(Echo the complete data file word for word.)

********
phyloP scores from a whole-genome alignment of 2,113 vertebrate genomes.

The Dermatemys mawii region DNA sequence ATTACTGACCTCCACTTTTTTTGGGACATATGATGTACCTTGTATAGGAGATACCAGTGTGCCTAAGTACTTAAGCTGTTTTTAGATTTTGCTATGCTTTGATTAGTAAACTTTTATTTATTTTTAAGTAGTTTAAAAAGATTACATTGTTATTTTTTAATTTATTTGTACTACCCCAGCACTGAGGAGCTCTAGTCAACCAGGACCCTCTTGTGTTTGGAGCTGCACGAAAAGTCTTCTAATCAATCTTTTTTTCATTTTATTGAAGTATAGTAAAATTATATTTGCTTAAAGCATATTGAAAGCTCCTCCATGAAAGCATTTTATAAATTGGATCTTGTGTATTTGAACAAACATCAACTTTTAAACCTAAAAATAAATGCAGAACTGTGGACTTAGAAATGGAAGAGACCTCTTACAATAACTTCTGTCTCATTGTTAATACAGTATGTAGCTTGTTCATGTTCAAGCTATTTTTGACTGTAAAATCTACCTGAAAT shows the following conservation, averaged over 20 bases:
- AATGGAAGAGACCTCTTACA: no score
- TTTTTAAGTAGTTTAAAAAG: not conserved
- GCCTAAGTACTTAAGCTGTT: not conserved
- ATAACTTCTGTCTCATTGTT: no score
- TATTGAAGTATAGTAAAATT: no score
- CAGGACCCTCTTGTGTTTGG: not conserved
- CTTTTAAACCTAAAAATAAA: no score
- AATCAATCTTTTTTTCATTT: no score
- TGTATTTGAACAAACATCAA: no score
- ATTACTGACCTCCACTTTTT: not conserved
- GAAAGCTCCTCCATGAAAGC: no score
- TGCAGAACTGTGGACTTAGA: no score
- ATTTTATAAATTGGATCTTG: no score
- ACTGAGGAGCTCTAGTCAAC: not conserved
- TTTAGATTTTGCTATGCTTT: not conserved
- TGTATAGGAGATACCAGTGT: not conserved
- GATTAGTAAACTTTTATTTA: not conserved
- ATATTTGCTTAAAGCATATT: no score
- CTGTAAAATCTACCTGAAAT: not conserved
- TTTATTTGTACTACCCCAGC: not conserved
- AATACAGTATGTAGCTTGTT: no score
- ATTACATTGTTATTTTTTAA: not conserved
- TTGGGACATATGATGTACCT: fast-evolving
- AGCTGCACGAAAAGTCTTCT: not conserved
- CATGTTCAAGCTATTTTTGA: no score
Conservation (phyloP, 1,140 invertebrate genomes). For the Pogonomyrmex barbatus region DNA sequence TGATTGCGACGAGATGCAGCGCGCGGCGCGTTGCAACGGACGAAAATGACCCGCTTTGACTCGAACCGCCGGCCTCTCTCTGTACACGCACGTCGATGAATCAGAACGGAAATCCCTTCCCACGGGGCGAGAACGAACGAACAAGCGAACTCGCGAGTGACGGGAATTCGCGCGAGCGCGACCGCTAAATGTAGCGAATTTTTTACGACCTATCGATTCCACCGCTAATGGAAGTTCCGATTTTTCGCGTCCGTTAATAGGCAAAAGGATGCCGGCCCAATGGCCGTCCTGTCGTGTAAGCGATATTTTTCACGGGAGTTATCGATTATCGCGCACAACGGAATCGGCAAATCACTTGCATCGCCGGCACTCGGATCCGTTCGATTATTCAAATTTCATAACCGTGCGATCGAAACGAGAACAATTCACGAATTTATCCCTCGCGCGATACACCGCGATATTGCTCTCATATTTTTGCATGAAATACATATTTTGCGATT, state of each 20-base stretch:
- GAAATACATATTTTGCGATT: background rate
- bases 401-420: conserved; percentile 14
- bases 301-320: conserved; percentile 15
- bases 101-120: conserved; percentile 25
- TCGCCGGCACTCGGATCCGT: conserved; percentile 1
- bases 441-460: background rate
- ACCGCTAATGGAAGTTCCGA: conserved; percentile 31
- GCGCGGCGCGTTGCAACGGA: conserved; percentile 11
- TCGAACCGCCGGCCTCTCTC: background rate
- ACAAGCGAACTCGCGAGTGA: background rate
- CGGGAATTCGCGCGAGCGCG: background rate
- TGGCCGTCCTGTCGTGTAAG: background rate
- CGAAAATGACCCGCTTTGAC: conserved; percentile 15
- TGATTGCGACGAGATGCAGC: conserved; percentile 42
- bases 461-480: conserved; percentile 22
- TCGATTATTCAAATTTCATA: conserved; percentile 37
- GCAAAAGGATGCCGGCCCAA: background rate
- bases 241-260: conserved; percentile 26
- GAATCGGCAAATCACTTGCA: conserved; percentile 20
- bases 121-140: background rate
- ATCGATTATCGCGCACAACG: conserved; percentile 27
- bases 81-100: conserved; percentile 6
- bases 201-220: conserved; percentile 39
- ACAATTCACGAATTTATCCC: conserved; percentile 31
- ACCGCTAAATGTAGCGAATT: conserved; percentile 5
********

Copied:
phyloP scores from a whole-genome alignment of 2,113 vertebrate genomes.

The Dermatemys mawii region DNA sequence ATTACTGACCTCCACTTTTTTTGGGACATATGATGTACCTTGTATAGGAGATACCAGTGTGCCTAAGTACTTAAGCTGTTTTTAGATTTTGCTATGCTTTGATTAGTAAACTTTTATTTATTTTTAAGTAGTTTAAAAAGATTACATTGTTATTTTTTAATTTATTTGTACTACCCCAGCACTGAGGAGCTCTAGTCAACCAGGACCCTCTTGTGTTTGGAGCTGCACGAAAAGTCTTCTAATCAATCTTTTTTTCATTTTATTGAAGTATAGTAAAATTATATTTGCTTAAAGCATATTGAAAGCTCCTCCATGAAAGCATTTTATAAATTGGATCTTGTGTATTTGAACAAACATCAACTTTTAAACCTAAAAATAAATGCAGAACTGTGGACTTAGAAATGGAAGAGACCTCTTACAATAACTTCTGTCTCATTGTTAATACAGTATGTAGCTTGTTCATGTTCAAGCTATTTTTGACTGTAAAATCTACCTGAAAT shows the following conservation, averaged over 20 bases:
- AATGGAAGAGACCTCTTACA: no score
- TTTTTAAGTAGTTTAAAAAG: not conserved
- GCCTAAGTACTTAAGCTGTT: not conserved
- ATAACTTCTGTCTCATTGTT: no score
- TATTGAAGTATAGTAAAATT: no score
- CAGGACCCTCTTGTGTTTGG: not conserved
- CTTTTAAACCTAAAAATAAA: no score
- AATCAATCTTTTTTTCATTT: no score
- TGTATTTGAACAAACATCAA: no score
- ATTACTGACCTCCACTTTTT: not conserved
- GAAAGCTCCTCCATGAAAGC: no score
- TGCAGAACTGTGGACTTAGA: no score
- ATTTTATAAATTGGATCTTG: no score
- ACTGAGGAGCTCTAGTCAAC: not conserved
- TTTAGATTTTGCTATGCTTT: not conserved
- TGTATAGGAGATACCAGTGT: not conserved
- GATTAGTAAACTTTTATTTA: not conserved
- ATATTTGCTTAAAGCATATT: no score
- CTGTAAAATCTACCTGAAAT: not conserved
- TTTATTTGTACTACCCCAGC: not conserved
- AATACAGTATGTAGCTTGTT: no score
- ATTACATTGTTATTTTTTAA: not conserved
- TTGGGACATATGATGTACCT: fast-evolving
- AGCTGCACGAAAAGTCTTCT: not conserved
- CATGTTCAAGCTATTTTTGA: no score
Conservation (phyloP, 1,140 invertebrate genomes). For the Pogonomyrmex barbatus region DNA sequence TGATTGCGACGAGATGCAGCGCGCGGCGCGTTGCAACGGACGAAAATGACCCGCTTTGACTCGAACCGCCGGCCTCTCTCTGTACACGCACGTCGATGAATCAGAACGGAAATCCCTTCCCACGGGGCGAGAACGAACGAACAAGCGAACTCGCGAGTGACGGGAATTCGCGCGAGCGCGACCGCTAAATGTAGCGAATTTTTTACGACCTATCGATTCCACCGCTAATGGAAGTTCCGATTTTTCGCGTCCGTTAATAGGCAAAAGGATGCCGGCCCAATGGCCGTCCTGTCGTGTAAGCGATATTTTTCACGGGAGTTATCGATTATCGCGCACAACGGAATCGGCAAATCACTTGCATCGCCGGCACTCGGATCCGTTCGATTATTCAAATTTCATAACCGTGCGATCGAAACGAGAACAATTCACGAATTTATCCCTCGCGCGATACACCGCGATATTGCTCTCATATTTTTGCATGAAATACATATTTTGCGATT, state of each 20-base stretch:
- GAAATACATATTTTGCGATT: background rate
- bases 401-420: conserved; percentile 14
- bases 301-320: conserved; percentile 15
- bases 101-120: conserved; percentile 25
- TCGCCGGCACTCGGATCCGT: conserved; percentile 1
- bases 441-460: background rate
- ACCGCTAATGGAAGTTCCGA: conserved; percentile 31
- GCGCGGCGCGTTGCAACGGA: conserved; percentile 11
- TCGAACCGCCGGCCTCTCTC: background rate
- ACAAGCGAACTCGCGAGTGA: background rate
- CGGGAATTCGCGCGAGCGCG: background rate
- TGGCCGTCCTGTCGTGTAAG: background rate
- CGAAAATGACCCGCTTTGAC: conserved; percentile 15
- TGATTGCGACGAGATGCAGC: conserved; percentile 42
- bases 461-480: conserved; percentile 22
- TCGATTATTCAAATTTCATA: conserved; percentile 37
- GCAAAAGGATGCCGGCCCAA: background rate
- bases 241-260: conserved; percentile 26
- GAATCGGCAAATCACTTGCA: conserved; percentile 20
- bases 121-140: background rate
- ATCGATTATCGCGCACAACG: conserved; percentile 27
- bases 81-100: conserved; percentile 6
- bases 201-220: conserved; percentile 39
- ACAATTCACGAATTTATCCC: conserved; percentile 31
- ACCGCTAAATGTAGCGAATT: conserved; percentile 5